Love This Site!!
July 27, 2009
Just wanted to say thanks for this AWESOME site! Everyday at work I spend all day (between customers of course) looking at and reading about the fascinating bugs on your website! My co-workers try to avoid my desk, complaining that the bug pics give them the heebeejeebees. I admit, I used to be one of them. That was, until my mom introduced me to WTB when she wanted a wasp identified. I have always been curious about creatures (big and small), and you have an endless supply of information to satiate my appetite! Now when I see a bug, instead of smashing it or ignoring it, I just try to figure out what it is! I can’t wait to visit my folks in Ohio next week, and share with them all my newly aqcuired knowledge any time we run across an interesting bug! Thanks for all that you do!
Cassie Shaw
Cleveland MS

Hi Cassie,
Thanks so much for your kind letter of support.

What's That Bug? does not endorse extermination

Tan Cecropia Moth?
July 27, 2009
I work at a quarry in south central kentucky. Generally finding large silkmoths is relatively easy each year approaching fall. One day there was a large polyphemus male, and the next another smaller moth i initially mistook for a polyphemus. When the wings spread.. well, the rest is history!
I have no idea what kind of moth this is. Its pattern is very similar to a cecropia. This is a small male, its wingspan only about 4 inches or so. Much smaller than previous polyphemus that i’ve found. We have found one large expired ‘black type’ cecropia here. But i’ve never seen one like this. A cousin perhaps?
Thanks for the help!
A Lover of giant silk moths
warren county Kentucky

Tulip Tree Silkmoth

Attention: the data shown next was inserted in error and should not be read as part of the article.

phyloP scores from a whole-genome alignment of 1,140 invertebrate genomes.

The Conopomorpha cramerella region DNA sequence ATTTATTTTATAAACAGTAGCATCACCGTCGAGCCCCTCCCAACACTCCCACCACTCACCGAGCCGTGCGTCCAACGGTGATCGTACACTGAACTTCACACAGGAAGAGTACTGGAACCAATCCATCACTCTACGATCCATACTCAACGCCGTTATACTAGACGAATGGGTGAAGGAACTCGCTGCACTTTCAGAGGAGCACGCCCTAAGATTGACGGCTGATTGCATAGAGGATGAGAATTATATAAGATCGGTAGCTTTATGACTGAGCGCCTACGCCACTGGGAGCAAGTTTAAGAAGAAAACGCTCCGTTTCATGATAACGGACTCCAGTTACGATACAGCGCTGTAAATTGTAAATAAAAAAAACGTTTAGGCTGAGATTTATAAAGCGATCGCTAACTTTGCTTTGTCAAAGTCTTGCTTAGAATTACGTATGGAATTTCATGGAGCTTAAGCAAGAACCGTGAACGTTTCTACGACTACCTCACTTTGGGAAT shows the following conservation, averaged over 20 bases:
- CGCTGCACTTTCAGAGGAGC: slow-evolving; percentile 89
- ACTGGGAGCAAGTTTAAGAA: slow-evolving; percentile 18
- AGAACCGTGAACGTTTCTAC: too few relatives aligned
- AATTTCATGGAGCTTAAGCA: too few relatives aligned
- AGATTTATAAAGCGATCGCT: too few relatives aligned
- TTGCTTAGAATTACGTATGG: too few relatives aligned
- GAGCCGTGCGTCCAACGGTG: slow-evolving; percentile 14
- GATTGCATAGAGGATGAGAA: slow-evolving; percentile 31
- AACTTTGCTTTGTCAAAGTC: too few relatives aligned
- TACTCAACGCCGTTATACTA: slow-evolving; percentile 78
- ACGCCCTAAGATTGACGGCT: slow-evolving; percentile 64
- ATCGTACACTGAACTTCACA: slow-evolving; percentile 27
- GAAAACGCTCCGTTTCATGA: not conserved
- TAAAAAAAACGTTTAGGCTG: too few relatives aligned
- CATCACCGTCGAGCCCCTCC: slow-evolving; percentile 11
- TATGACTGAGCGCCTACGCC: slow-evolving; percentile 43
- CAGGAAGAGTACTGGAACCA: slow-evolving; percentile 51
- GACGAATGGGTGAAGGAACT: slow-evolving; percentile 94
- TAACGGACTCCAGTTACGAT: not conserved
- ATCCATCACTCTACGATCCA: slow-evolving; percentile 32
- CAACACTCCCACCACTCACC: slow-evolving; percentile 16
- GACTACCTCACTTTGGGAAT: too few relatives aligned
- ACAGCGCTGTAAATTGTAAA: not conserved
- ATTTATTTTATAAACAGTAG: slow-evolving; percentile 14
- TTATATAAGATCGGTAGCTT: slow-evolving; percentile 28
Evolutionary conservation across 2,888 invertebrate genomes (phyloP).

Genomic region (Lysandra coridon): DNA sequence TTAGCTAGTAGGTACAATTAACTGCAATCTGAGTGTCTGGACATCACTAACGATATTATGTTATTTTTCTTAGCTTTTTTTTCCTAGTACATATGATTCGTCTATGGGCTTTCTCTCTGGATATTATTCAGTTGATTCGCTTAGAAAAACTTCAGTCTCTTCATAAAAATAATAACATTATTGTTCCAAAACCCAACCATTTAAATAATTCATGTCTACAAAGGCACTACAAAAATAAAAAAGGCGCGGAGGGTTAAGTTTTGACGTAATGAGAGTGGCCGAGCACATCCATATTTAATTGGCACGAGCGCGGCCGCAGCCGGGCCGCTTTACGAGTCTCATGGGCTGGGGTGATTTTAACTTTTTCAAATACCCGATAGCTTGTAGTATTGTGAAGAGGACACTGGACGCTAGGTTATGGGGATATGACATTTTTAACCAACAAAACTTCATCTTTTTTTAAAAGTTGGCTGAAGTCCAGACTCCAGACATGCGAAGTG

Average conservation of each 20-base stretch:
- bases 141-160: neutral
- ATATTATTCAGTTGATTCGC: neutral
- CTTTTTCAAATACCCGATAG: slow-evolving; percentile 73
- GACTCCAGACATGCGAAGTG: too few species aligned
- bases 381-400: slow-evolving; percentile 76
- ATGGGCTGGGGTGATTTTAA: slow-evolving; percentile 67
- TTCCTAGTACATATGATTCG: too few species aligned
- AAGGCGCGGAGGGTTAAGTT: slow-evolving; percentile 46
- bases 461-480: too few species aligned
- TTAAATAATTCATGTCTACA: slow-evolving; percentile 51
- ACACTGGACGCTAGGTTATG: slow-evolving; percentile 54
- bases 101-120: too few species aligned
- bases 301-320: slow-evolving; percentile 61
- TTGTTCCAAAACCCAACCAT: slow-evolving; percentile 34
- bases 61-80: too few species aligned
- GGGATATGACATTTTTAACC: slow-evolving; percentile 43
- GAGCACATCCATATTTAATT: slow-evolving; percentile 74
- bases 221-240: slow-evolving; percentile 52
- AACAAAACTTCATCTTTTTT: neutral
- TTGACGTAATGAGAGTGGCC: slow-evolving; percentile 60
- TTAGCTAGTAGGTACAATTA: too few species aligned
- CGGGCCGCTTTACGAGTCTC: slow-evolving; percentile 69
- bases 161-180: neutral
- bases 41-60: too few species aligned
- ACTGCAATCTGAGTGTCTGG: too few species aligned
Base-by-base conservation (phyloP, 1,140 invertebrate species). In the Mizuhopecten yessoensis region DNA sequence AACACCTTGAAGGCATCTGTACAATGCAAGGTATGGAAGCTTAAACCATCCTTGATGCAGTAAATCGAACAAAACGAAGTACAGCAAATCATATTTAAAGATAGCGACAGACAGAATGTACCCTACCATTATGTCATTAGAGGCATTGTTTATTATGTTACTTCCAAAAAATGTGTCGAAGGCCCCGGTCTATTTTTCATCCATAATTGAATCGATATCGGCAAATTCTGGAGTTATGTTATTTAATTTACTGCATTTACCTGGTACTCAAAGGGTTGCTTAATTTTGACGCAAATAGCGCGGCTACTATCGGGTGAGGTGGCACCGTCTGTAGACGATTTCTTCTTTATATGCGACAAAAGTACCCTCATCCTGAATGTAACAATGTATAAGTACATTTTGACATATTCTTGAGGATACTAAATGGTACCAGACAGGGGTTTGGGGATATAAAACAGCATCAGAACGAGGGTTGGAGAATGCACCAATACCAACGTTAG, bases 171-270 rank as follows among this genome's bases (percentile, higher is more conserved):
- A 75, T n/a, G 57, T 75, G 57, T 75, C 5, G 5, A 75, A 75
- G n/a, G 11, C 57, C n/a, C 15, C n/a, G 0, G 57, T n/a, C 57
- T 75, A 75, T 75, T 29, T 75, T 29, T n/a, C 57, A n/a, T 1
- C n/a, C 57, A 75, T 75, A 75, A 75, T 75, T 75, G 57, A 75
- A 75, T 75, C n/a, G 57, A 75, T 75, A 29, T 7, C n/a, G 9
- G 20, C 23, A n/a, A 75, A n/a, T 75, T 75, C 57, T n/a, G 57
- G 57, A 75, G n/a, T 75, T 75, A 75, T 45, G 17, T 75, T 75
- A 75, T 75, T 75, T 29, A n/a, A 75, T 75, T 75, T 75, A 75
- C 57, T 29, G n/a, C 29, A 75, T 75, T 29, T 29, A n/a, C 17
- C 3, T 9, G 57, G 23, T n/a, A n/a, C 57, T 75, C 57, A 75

Tulip Tree Silkmoth

Dear Lover,
WE believe this is a Tulip Tree Silkmoth, Callosamia angulifera, and we believe it is a female and not a male based on the coloration and antennae.  You can compare your moth to images posted to BugGuide.

Nivosus Monarch
July 27, 2009
I do alot of butterfly and dragonfly photography in the summer and was surprised by this butterfly when we came across it. I’m by no means an expert on identification, but it appeared to me to be an odd colored monarch. I looked for information online and read about nivosus or white monarchs. My understanding is that the color difference is caused by a recessive trait and affects less than 1% of the US monarch population. I think this is what I have here, can you confirm it for me? If this is rare it may have some interest for your readers.
Cindy
SE Wisconsin

Monarch Butterfly:  Nivosus or just faded???
Nivosus Monarch Butterfly

Hi Cindy,
Your Monarch Butterfly surely is a light individual, but it is not as white as the individual pictured on the Monarch Watch website illustrating the paper written by Lawrence Gibbs and Orley R. Taylor
.  That individual is truly white.  We believe your individual may have a genetic predisposition for lightness, but we also believe it shows evidence of worn wings, perhaps due to old age and perhaps due to traveling long distances.  As the wing scales are lost, the coloration of the butterfly appears more faded.  It is also possible that this might be an intermediate coloration between the usual orange Monarch and the pale Nivosus Monarch.  Perhaps an expert will be able to chime in and solve the question.